6. Limit screen time in way that doesn’t drive you crazy. To keep kids from constantly nagging you about screens, have guidelines that save you from the headache. I find time guidelines to work well (example: no screen time until after lunch). But my favorite way of limiting screen time is to say that for certain days of the week or certain hours of the day, I allow educational screen time only. I provide my kids a physical list that I tape near the television of what shows and/or apps qualify as “educational”. I always include the religious stuff on the lists. Also, when the weather is good I just straight up tell them no screens for the day. 
  7. The homeschool day goes a lot faster than the regular school day. It’s just how it works. Homeschooling is very efficient. Your elementary kids will likely be finished with their work by lunch time each day. For you it will just depend on what the teacher is providing for remote schooling. 
  8. Alternate the hard and easy work. Like we talked about with the attention span, you can’t just expect the kids to sit down first thing in the morning and pound out all of the really hard book work first thing all in a row. The best results will come from mixing it up.
  9. Give the kids some control over their schedule. I suggest providing your kids with a list of everything expected of them in the morning, and letting them have some control over the order they do it in. In general, choice is motivating and it can help them deal with transitioning to this unexpected sudden change in their life.
  10. Put their chores right on the checklist with their school. Also, include the chores into the daily routine. It is all a part of their responsibilities for the day. I love Amy’s list of age appropriate chores for kids!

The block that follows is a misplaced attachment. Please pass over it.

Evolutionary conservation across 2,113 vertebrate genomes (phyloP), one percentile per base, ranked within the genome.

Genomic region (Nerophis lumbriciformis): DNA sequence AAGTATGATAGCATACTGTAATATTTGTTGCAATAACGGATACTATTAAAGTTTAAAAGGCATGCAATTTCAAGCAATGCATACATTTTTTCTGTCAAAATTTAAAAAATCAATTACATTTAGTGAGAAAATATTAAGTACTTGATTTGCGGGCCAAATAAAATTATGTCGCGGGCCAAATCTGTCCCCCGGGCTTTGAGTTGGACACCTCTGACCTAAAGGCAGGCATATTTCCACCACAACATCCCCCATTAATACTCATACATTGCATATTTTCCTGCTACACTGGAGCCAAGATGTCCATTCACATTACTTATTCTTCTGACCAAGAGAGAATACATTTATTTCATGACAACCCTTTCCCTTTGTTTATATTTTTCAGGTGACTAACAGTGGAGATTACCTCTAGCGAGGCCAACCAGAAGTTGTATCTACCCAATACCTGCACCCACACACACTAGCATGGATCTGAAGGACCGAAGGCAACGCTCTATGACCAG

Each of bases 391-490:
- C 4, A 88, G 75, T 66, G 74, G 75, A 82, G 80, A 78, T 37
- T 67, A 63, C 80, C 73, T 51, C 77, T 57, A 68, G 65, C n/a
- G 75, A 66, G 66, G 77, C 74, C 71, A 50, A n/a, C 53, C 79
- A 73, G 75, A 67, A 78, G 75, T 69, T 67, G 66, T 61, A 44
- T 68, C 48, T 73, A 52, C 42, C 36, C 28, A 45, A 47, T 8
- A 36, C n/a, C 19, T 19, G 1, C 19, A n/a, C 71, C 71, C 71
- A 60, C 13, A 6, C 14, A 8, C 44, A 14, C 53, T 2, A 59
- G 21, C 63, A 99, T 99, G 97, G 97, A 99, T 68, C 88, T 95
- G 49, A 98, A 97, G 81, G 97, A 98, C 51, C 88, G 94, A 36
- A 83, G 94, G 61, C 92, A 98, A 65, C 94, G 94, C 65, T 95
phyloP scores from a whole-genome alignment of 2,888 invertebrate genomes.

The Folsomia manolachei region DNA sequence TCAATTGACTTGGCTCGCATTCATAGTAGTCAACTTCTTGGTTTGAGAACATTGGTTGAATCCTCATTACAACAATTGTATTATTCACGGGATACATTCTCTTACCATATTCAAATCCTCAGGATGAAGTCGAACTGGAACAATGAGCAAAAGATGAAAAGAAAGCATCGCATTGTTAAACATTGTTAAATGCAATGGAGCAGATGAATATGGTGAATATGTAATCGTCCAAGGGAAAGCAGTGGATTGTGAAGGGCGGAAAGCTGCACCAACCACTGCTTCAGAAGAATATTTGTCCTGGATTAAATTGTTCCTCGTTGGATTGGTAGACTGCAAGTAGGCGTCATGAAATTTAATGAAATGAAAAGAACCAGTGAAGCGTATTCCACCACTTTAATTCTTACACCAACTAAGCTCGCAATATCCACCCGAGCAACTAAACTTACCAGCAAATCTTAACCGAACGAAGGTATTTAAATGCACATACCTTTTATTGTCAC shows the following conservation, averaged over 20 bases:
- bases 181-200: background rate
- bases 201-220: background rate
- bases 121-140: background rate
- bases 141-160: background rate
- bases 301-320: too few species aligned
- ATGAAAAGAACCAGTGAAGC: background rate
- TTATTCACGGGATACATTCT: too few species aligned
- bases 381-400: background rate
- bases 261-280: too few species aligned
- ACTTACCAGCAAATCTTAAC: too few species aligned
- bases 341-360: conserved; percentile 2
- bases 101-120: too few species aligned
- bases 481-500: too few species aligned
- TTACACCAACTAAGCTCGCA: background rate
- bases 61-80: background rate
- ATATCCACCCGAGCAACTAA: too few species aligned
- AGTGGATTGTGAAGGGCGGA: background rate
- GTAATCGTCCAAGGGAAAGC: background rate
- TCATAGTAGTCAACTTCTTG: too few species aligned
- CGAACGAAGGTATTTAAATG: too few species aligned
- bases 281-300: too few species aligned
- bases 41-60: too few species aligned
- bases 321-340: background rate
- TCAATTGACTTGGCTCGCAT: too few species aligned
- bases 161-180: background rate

11. If you are dealing with little siblings, provide them with special toys and/or activities during school time that they do not have access to during the rest of the day. This will help keep them extra occupied while you work with the older kids. I have a whole post here about how that process works in our home.
  12. Routines quicken as people get used to them, so go ahead and expect that. Getting through the day will take a bit longer at first while you are adapting, but it will quicken each day as your family gets the hang of it.

A Few Extra Tips For Mom’s Sanity

  • Required silent reading time. You can get a nice chunk of quite time in the middle of your day. Unlike the rest of the schedule that the kids have some flexibility with, require quiet reading time all at the same time. If you have littles, this aligns with nap time whenever that starts. I have lower elementary kids do 30 minutes of personal reading time per day, upper elementary 45 minutes, and middle school and up do 1 hour per day. 
  • Required outside time. They do it at school. It’s called recess. As long as the weather allows, it’s ok to tell them how long they’re going to play outside, whether or not they want to. 
  • Enjoy your time with your kids! I know that this wasn’t anyone’s first plan, but it is a blessing to have some extra time with the kids, regardless of what else it is costing you. I miss the together time that my family had when we used to homeschool more than anything, so enjoy this little side adventure where possible.